#23 Marmish

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Posted 20 February 2006 - 08:06 PM

Thanks for all the tips. I do think the syrup was slightly overcooked. I didn't think of spraying the measuring cup. Next time, I'll try watching the syrup more closely and spraying the cup. Then, I might get really brave and try pouring right from the pan.

Interesting tip about removing the whisk attachment. I think I may need to check the height adjustment of the bowl as well.

#24 SethG

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Posted 20 February 2006 - 08:16 PM

I've had some similar frustrations with RLB's stop-n-start method. Today I used a Flo Braker method that I think I may try with RLB's buttercreams. After you froth up your egg yolks with the mixer, you bring the mixer bowl containing the yolks and the whisk attachment over to your oven. When the syrup reaches the target temperature, you pour the syrup right into the middle of your yolks, and beat like mad, by hand, with the whisk attachment for a few seconds. Then stick the bowl and the whisk back on your mixer and continue. It worked very well for me.
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#25 sanrensho

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Posted 20 February 2006 - 08:19 PM

In case it wasn't obvious, I should add that I pour with the mixer running continuously. The only thing to be careful of is your aim. You want the syrup to hit the mixture and not the beaters or bowl. Even if you do end up with some hardened syrup on the beaters and bowl, you are still getting more syrup in there than using the pyrex method.
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#26 ComeUndone

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Posted 20 February 2006 - 09:41 PM

Personally, pouring hot syrup into egg whites/egg yolks is the only reason I still keep my handmixer around. I set the (heavy) glass mixing on a wet dishcloth, hold the running handmixer with my left hand, and pour hot syrup directly from pot with my right. FYI, I'm right-handed.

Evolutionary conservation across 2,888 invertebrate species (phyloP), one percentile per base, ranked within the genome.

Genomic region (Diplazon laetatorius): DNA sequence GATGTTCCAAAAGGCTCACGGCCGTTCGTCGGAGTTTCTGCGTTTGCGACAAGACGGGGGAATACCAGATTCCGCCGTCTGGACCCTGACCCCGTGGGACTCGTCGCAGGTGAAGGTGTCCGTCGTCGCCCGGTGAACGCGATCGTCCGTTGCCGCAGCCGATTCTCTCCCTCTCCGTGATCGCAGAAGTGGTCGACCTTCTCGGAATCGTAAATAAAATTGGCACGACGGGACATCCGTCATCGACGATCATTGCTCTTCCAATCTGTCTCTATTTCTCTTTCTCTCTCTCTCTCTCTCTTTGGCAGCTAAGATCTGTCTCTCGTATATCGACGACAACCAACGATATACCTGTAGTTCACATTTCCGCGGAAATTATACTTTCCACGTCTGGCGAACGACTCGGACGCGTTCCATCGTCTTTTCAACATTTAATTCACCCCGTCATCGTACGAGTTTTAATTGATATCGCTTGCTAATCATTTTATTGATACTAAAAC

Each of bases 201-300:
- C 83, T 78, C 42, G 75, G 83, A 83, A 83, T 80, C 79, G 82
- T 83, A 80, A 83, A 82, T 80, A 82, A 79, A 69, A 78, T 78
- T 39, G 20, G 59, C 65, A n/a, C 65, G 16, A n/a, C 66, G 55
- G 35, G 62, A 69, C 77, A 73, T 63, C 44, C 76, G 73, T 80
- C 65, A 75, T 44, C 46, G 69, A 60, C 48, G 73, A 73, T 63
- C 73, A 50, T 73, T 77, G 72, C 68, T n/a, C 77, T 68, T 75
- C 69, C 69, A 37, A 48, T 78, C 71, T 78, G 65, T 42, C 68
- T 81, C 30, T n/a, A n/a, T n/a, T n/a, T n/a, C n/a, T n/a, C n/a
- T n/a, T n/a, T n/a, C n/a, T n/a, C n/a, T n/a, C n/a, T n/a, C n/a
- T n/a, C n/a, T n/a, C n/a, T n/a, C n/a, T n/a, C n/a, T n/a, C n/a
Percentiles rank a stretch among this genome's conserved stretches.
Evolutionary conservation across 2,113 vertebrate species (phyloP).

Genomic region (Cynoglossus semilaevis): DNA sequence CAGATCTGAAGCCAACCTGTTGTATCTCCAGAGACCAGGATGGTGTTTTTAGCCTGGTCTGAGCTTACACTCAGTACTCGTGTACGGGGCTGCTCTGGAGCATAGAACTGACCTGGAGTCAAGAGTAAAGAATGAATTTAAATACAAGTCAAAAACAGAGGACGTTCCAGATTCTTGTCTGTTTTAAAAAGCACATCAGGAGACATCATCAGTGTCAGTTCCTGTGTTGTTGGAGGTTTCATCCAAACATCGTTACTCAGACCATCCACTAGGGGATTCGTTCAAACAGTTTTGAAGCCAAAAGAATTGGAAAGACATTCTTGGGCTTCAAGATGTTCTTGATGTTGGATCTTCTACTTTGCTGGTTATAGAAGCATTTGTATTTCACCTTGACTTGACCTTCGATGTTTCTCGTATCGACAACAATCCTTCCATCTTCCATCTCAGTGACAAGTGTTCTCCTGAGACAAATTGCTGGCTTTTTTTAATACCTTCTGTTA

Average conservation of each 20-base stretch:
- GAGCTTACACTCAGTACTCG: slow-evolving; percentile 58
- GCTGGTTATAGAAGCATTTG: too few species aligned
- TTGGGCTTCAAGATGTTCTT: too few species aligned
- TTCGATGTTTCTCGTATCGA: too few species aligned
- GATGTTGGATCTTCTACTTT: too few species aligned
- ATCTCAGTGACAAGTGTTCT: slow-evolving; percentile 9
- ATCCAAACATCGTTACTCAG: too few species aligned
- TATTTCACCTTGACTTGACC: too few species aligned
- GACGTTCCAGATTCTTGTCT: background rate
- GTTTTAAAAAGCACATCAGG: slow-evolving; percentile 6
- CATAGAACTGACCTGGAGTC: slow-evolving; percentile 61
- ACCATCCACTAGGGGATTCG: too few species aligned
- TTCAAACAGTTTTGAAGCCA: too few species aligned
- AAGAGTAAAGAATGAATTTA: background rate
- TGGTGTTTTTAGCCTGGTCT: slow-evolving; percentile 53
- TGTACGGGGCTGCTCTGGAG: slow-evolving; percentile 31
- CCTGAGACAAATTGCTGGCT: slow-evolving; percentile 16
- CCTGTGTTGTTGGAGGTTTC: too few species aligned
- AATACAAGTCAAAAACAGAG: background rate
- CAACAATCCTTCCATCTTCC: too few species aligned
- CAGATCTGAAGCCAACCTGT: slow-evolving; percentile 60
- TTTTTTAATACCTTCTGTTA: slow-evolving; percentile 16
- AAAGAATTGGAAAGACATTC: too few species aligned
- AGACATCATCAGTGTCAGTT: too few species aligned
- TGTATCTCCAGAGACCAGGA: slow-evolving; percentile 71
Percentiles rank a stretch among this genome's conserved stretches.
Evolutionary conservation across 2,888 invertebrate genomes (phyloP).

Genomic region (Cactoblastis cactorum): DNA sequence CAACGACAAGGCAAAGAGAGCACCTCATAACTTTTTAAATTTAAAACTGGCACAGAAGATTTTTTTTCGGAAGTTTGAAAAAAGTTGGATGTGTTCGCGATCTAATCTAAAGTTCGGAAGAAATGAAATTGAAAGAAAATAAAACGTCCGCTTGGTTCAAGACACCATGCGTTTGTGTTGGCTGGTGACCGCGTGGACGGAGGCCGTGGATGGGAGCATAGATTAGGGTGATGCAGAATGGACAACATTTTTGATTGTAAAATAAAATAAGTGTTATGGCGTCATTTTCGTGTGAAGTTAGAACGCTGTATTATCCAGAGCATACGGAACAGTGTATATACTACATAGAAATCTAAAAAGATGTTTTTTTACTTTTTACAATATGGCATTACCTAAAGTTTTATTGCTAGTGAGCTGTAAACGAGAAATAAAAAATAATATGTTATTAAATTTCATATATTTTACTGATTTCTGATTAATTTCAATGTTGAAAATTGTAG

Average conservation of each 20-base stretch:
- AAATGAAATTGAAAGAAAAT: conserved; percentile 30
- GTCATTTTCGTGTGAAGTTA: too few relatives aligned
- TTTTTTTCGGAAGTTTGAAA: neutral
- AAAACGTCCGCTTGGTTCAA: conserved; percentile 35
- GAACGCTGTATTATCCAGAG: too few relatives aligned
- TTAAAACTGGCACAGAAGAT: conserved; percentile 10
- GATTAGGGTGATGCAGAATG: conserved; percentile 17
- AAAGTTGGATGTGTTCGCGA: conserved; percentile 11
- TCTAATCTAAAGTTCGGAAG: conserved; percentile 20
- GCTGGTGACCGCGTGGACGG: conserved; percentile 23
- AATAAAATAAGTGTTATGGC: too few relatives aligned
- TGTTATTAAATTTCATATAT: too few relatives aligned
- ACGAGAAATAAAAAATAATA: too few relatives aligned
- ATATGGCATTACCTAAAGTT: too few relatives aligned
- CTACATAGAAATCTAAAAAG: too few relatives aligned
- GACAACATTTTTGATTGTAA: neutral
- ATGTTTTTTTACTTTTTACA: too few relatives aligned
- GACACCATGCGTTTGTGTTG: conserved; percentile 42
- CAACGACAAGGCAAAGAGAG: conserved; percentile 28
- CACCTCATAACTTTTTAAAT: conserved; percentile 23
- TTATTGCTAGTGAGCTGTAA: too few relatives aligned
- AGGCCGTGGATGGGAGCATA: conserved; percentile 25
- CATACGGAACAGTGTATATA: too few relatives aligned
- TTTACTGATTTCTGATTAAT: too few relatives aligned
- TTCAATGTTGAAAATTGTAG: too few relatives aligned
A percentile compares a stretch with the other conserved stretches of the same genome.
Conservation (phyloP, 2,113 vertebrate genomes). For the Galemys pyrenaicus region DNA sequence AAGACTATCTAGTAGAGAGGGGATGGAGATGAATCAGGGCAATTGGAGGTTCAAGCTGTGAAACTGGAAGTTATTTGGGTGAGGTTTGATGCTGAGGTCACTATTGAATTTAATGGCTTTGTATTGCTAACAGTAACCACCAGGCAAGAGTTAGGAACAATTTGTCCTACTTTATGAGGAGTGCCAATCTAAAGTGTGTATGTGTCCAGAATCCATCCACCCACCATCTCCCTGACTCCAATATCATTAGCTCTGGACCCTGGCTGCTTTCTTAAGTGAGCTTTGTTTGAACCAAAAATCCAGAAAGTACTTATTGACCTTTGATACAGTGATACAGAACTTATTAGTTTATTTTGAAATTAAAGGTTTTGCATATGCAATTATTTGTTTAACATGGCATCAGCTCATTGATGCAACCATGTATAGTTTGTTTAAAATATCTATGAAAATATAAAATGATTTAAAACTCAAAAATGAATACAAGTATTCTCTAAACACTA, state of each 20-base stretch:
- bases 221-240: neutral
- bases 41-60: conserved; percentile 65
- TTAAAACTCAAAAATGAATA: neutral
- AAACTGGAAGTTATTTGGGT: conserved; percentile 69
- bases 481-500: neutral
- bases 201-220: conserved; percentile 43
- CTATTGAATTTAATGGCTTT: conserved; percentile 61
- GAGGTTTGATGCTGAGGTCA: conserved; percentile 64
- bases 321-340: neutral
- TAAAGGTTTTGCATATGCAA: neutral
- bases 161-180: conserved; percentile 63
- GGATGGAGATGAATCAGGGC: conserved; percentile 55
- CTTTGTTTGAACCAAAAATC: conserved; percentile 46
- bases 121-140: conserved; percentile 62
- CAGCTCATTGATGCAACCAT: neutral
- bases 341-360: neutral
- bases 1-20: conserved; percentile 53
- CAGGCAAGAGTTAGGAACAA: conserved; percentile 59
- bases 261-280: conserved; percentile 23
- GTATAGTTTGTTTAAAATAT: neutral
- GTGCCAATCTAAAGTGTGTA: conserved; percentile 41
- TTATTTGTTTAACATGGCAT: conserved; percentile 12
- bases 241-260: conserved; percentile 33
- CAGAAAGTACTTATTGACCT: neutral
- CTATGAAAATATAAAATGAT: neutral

I much prefer the control and visibility that I get with the handmixer. As soon as all the syrup is incorporated, I transfer everything to the standmixer and continue mixing.

Of course, this is not too practical when you're dealing with larger batches.
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#27 Kris

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Posted 21 February 2006 - 12:54 PM

I made IMBC, but not Rose Beranbaum's recipe.

When I pour the sugar syrup, I do so directly from the saucepan (with a handle) into the KA mixer bowl. I use the wire whip beater on the "stir" speed and I slowly & carefully pour the syrup down the side of the bowl. I avoid the moving wire whip entirely.

Edited by Kris, 21 February 2006 - 12:54 PM.


#28 McDuff

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Posted 21 February 2006 - 01:06 PM

I recently saw Alton Brown sucking the hot sugar syrup into a stainless steel basting bulb and injecting it into the eggs. I've also seen people making IT in an 80- qt mixer and they just poured the hot syrup onto the meringue. Suppose there's a little less margin for pouring error in the amounts we talking about here.

#29 Lauren

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Posted 21 February 2006 - 04:15 PM

I also just made RLB's Mousselline buttercream for the first time this weekend. Does anyone else's seem very soft at room temperature? I ice my cakes chilled because I find it helps me achieve a very smooth finish on the icing, but when I let my iced cake come to room temp, the icing looks very soft. Is this normal for this buttercream, or am I messing up the chemistry by icing the cake cool? (The icing is room temp, by the way, when I use it.)

Thanks!
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Edited by Lauren, 21 February 2006 - 04:15 PM.


#30 Marmish

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Posted 21 February 2006 - 08:37 PM

I took the cake to school today. I bake once a month for all the birthdays of that month (and the half birthdays of the summer babies like me who got screwed all through school when it came to class parties). Based on the oohing and aaahing that came out of the lounge, and the substitute teacher working in the building that sought me out to ask if I sold cakes, I think everything came out ok in the end. :biggrin:

I'll surely make this again, and will use plenty of the advice from all of you more experienced folk. I keep saying one day when I'm sick of the kids and the parents and the teachers, I'm going to run away to a bakery somewhere. I think they think I'm joking. :raz: